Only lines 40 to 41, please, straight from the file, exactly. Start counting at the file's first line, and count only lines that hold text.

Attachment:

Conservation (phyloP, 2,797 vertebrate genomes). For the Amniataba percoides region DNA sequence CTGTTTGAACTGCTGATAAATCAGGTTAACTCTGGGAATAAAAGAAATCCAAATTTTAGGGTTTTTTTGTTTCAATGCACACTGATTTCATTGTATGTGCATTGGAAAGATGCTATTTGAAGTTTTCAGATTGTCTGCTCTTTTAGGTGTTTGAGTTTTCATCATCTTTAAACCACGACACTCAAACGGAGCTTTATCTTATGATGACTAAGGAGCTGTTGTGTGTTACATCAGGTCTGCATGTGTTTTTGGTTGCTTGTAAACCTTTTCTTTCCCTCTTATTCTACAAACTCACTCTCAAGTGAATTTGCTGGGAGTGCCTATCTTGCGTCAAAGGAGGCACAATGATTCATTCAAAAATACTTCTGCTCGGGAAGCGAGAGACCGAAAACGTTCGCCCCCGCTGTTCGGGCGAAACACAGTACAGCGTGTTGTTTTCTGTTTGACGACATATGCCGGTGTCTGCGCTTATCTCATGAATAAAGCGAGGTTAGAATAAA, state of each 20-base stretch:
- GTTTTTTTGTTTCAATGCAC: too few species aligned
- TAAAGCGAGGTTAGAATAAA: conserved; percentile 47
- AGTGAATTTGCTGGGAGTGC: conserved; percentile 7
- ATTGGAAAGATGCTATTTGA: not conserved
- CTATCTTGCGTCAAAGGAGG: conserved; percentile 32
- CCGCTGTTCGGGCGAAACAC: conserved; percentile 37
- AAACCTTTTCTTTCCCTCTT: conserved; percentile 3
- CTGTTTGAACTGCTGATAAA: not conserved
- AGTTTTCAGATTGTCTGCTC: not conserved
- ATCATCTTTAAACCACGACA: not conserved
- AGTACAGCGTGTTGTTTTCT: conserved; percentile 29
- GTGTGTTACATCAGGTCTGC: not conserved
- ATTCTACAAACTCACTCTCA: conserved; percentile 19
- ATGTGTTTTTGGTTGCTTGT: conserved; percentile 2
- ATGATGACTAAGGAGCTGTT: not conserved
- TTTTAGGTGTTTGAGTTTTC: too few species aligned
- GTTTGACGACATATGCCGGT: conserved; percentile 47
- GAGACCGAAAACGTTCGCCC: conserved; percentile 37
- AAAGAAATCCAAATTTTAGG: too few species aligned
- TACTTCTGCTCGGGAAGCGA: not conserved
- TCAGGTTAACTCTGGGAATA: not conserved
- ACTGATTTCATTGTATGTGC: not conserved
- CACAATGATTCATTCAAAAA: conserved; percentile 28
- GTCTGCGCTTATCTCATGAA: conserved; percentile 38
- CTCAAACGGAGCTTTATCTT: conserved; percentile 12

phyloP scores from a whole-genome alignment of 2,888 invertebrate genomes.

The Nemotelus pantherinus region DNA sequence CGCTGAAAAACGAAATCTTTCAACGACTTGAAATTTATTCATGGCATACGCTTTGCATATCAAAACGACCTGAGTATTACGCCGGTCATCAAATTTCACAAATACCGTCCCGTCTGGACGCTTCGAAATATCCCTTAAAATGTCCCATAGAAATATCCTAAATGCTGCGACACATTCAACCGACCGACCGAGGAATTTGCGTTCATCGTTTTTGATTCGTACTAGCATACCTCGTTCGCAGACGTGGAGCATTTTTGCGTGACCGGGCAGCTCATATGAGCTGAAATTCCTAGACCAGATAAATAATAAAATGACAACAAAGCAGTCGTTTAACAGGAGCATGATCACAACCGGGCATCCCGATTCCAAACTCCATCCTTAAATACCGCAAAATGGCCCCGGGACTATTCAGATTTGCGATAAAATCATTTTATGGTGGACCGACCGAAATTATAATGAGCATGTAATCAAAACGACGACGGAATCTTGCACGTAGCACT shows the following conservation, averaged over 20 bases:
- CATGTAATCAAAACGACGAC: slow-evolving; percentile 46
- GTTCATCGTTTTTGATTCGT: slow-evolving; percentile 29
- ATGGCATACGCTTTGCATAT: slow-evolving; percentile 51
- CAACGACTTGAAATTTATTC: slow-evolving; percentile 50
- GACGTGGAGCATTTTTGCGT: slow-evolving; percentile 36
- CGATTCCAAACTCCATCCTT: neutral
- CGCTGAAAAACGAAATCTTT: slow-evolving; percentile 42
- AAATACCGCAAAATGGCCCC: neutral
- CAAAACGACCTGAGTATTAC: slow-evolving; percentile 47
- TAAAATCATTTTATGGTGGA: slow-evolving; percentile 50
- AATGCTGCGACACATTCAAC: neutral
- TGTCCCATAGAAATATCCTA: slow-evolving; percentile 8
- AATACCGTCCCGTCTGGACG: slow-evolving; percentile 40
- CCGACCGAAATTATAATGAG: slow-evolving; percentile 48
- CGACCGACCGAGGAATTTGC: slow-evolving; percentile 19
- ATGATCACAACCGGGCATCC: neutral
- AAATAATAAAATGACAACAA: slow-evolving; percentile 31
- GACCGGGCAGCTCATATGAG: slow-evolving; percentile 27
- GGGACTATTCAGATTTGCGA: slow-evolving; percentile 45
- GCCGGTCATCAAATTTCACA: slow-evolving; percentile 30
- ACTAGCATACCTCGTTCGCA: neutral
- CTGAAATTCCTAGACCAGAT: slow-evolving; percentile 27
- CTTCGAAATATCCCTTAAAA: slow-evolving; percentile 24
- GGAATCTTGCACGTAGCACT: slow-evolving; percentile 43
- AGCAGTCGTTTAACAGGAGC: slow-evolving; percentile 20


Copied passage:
- TGTCCCATAGAAATATCCTA: slow-evolving; percentile 8
- AATACCGTCCCGTCTGGACG: slow-evolving; percentile 40